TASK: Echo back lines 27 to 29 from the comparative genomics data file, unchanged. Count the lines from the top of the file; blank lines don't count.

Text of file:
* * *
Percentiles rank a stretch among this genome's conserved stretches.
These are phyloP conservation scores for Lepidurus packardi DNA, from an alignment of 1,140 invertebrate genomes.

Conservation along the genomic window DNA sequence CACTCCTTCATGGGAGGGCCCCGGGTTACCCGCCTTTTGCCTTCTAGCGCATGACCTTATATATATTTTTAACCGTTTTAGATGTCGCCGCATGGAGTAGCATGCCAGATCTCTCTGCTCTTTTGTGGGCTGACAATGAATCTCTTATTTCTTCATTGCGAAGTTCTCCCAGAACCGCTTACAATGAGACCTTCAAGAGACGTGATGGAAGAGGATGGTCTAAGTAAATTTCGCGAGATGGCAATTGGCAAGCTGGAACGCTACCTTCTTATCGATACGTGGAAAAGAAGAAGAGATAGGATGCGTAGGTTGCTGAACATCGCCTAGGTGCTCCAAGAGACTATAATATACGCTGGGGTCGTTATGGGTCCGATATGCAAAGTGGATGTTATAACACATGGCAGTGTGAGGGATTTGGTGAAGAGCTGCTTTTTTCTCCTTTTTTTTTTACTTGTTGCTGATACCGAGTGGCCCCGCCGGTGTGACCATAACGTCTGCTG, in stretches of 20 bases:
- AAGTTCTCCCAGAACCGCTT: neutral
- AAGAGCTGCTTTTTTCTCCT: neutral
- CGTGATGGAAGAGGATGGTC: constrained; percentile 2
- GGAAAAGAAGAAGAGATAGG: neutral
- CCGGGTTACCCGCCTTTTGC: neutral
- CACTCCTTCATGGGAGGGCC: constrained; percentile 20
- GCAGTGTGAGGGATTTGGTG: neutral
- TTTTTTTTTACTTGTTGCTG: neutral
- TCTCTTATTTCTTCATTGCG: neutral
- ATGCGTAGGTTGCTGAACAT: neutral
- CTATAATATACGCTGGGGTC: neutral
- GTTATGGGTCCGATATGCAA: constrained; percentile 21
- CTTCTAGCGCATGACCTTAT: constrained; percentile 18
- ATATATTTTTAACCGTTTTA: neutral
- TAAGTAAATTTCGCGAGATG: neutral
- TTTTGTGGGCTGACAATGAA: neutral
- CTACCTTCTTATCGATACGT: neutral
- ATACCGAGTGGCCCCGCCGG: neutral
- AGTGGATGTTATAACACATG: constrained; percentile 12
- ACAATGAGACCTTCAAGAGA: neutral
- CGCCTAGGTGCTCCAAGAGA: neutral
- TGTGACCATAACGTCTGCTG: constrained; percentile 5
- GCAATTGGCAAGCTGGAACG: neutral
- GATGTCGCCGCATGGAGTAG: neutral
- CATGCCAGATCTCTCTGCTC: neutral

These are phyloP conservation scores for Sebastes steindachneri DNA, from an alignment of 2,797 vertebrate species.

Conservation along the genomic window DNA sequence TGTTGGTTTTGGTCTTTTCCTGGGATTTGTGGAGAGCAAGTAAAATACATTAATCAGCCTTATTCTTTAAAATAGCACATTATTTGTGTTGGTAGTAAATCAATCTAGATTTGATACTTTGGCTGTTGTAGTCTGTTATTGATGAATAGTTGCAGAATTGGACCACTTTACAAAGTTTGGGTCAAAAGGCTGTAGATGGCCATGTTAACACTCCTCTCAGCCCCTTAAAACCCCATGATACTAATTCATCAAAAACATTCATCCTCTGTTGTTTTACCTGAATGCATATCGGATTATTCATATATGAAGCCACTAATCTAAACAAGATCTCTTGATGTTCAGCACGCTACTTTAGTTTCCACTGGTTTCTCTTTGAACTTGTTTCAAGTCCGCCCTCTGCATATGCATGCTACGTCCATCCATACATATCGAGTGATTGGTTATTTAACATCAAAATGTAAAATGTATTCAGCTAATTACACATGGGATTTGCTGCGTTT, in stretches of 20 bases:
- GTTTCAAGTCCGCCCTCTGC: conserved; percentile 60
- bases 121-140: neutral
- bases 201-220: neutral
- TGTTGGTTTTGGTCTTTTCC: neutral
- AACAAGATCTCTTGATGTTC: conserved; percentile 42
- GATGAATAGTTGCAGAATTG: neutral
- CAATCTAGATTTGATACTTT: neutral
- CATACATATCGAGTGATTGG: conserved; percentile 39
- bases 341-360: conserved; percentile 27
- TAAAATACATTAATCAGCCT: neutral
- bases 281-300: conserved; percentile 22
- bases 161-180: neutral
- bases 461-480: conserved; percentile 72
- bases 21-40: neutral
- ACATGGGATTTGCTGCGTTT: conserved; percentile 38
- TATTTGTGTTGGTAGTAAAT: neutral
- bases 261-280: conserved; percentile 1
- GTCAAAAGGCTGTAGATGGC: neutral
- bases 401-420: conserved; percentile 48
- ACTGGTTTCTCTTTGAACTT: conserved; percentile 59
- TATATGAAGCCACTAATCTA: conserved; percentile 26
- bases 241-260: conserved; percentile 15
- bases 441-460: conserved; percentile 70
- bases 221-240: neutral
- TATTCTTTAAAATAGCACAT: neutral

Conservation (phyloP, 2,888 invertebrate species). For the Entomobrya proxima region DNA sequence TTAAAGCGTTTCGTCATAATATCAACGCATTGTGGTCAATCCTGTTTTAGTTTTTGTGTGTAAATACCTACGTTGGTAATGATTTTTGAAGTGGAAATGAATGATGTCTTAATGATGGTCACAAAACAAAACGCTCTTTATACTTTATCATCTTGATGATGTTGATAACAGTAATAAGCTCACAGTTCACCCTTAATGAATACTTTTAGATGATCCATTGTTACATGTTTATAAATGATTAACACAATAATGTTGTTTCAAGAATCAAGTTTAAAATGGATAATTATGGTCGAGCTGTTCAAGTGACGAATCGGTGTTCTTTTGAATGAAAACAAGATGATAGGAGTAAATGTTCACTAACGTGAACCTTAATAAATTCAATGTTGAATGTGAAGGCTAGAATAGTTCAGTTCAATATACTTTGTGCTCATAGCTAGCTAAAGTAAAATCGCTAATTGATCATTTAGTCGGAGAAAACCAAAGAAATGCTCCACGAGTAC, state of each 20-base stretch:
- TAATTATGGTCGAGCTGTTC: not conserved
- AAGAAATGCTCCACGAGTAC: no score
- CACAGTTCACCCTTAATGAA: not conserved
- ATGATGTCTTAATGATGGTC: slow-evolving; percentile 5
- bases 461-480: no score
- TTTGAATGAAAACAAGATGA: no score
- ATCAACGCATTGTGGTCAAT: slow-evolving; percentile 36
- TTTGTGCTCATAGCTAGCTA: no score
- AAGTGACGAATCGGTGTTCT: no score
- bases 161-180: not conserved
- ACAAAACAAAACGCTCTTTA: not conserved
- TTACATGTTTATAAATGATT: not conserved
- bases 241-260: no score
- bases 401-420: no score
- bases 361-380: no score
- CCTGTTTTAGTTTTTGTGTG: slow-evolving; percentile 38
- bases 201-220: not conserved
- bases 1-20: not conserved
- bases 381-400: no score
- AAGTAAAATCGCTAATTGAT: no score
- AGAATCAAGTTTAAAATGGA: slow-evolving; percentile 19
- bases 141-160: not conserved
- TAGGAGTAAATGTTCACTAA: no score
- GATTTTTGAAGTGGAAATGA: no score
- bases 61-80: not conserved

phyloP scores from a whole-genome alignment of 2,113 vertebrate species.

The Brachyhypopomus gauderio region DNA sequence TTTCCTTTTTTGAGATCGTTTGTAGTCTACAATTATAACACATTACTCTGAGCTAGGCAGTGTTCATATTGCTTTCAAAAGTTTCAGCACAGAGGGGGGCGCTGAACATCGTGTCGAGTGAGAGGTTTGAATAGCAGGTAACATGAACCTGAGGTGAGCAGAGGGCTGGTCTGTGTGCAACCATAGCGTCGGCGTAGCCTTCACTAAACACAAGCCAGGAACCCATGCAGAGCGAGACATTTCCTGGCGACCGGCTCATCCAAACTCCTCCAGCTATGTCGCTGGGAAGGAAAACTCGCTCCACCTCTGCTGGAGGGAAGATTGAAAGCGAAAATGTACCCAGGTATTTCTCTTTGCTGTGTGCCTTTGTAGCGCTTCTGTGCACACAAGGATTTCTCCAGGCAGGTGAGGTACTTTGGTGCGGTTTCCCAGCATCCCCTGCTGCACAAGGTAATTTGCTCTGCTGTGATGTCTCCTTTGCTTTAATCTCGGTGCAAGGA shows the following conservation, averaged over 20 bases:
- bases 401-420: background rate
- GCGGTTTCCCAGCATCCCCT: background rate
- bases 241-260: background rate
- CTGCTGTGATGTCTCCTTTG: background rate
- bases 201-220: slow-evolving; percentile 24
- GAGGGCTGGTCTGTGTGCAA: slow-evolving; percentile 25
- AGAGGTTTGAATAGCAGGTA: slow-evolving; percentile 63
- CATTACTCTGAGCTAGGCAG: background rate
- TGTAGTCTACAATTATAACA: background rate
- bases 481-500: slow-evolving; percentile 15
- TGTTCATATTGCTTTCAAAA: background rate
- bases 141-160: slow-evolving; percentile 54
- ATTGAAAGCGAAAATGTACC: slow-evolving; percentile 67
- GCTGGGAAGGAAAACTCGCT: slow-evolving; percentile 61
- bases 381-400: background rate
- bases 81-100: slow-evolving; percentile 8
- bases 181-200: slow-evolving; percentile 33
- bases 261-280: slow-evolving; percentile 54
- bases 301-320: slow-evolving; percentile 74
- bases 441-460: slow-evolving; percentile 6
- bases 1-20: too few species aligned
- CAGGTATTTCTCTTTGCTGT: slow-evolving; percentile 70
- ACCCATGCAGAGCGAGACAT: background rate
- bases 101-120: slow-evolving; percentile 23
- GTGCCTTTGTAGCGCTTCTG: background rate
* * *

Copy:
- GATGTCGCCGCATGGAGTAG: neutral
- CATGCCAGATCTCTCTGCTC: neutral

These are phyloP conservation scores for Sebastes steindachneri DNA, from an alignment of 2,797 vertebrate species.